There are a few reasons why “200 Artworks 25 Years: Artists’ Editions for Parkett” feels like an apt fit at the Singapore Tyler Print Institute but none more compelling than the proposition that an organization which is at its core an art magazine might be naturally allied with another organization which is at its core a printmaking studio, through the concepts of print and the multiple. “200 Artworks 25 Years” was unlike any other print show that STPI has mounted in the past, focused not on printmaking per se, but commissioned artworks bounded to the creative vision and mission of the celebrated Swiss contemporary art magazine Parkett, a publication that has aimed, from its first issue in 1984, “to produce a vehicle of direct confrontation with art, providing not only coverage about artists, but original contributions by them.” Even with two hundred pieces packed onto a single level and into a relatively small exhibition space, the Parkett exhibition—which also serves as a sort of twenty-fifth birthday party for the magazine—remains appealingly bijou and cheerful. As artist’s editions, each of the works is appropriately, or rather economically, sized to accompany the magazine, such that one goes through the exhibition not unlike a customer going through a carefully curated museum store or vintage showcase.
For a local context in which exposure to international contemporary art struggles to keep pace with a discourse of internationalization, this was to be an excellent occasion to display some of the biggest names in the field, with pieces by Damien Hirst, Tracey Emin, Louise Bourgeois and Asian giants like Anish Kapoor and Ai Weiwei. If these artists are staples in modern and contemporary art museums in the West, they remain by comparison rare features in Singapore galleries. In this regard, the Parkett exhibition, which originated at the 21st Century Museum of Contemporary Art in Kanazawa, Japan, filled a lacuna in the island-state’s calendar. Perhaps understandably given this context, the exhibition was imbued with a pedagogic drive, seeking to educate Singaporean eyes on present-day art practice often viewed as inaccessible and impenetrable. At times, this drive seemed exaggerated, particularly in a didactic pamphlet entitled “Thoughts” which sought to direct interpretation with questions that bordered on patronizing. The editions, for their part, relate easily to a lay audience, such as Doug Aitken’s mirrored kite, Daniel Buren’s striped tablecloth, and Dominique Gonzalez-Foerster’s calendar for twelve months in twelve years. They ran the gamut, from photographs, to drawings, videos, sculptures, and sound art.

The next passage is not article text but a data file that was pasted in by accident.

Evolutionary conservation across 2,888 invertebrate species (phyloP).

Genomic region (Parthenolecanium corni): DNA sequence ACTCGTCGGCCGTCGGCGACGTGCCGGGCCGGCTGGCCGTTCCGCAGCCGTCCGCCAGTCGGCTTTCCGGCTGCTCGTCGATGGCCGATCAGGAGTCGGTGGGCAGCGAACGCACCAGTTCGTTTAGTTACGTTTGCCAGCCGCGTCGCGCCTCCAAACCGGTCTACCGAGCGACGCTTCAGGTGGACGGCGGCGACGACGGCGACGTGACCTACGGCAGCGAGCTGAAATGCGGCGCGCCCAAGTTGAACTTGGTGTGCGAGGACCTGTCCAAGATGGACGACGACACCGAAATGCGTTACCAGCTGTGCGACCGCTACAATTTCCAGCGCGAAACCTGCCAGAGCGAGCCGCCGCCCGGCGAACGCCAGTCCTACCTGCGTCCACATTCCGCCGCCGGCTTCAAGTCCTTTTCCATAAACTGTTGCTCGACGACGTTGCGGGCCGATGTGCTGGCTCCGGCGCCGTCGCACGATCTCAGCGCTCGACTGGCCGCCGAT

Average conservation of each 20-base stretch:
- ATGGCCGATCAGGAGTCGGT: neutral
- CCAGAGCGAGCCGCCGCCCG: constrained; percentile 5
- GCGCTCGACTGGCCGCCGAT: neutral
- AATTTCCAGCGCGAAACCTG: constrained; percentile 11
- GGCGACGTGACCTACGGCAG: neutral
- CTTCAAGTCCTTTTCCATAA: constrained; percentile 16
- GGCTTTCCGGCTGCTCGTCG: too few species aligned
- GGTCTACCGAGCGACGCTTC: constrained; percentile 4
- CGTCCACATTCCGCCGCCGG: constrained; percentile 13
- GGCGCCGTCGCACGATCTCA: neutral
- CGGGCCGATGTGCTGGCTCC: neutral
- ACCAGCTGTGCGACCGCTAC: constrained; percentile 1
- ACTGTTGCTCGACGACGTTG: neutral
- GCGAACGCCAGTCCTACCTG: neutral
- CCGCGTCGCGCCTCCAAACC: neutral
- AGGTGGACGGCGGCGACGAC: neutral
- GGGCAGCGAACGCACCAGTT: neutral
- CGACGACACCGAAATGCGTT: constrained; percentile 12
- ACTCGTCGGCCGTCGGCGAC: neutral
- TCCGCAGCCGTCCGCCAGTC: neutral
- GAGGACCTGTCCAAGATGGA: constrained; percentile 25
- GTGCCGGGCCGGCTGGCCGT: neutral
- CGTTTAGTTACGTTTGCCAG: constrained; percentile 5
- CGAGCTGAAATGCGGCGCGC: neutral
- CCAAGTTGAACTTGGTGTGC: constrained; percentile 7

The exhibition was designed to evoke a living or domestic space, progressing through areas labeled Studio, Playroom, Wardrobe, City, and Garden in a consciously avant-garde elision of the gap between art and life. Yet it is however neither immediately apparent nor persuasive to the viewer how these room themes are connected to the Parkett editions exhibited in the individual sections. Whilst the light and airy design of STPI’s space supports the often irreverent humor and whimsy present in many of the works, the incongruity of Jeff Koons’s sardonic Inflatable Balloon Flower (Yellow) against Felix Gonzalez-Torres’s screen-printed billboard in the “Playroom” space jars the informed viewer as far too literal. Gonzalez-Torres’s work features a plot of sand covered with footprints, a monumental work of pathos and melancholy, consistent with his political but poetic body of work that frequently deals with AIDS, racism, and homophobia.
The exhibition does well at capitalizing on the increasing popularity of collectible book art, but as a retrospective of the Parkett story, it could be further elaborated to include more historical information on the engagements and negotiated processes involved in these collaborations between artists, writers and publishers. Much of this, I figure, is left to the viewer to discern through his or her own reading, literal and figurative, of Parkett magazines and artworks. Adele Tan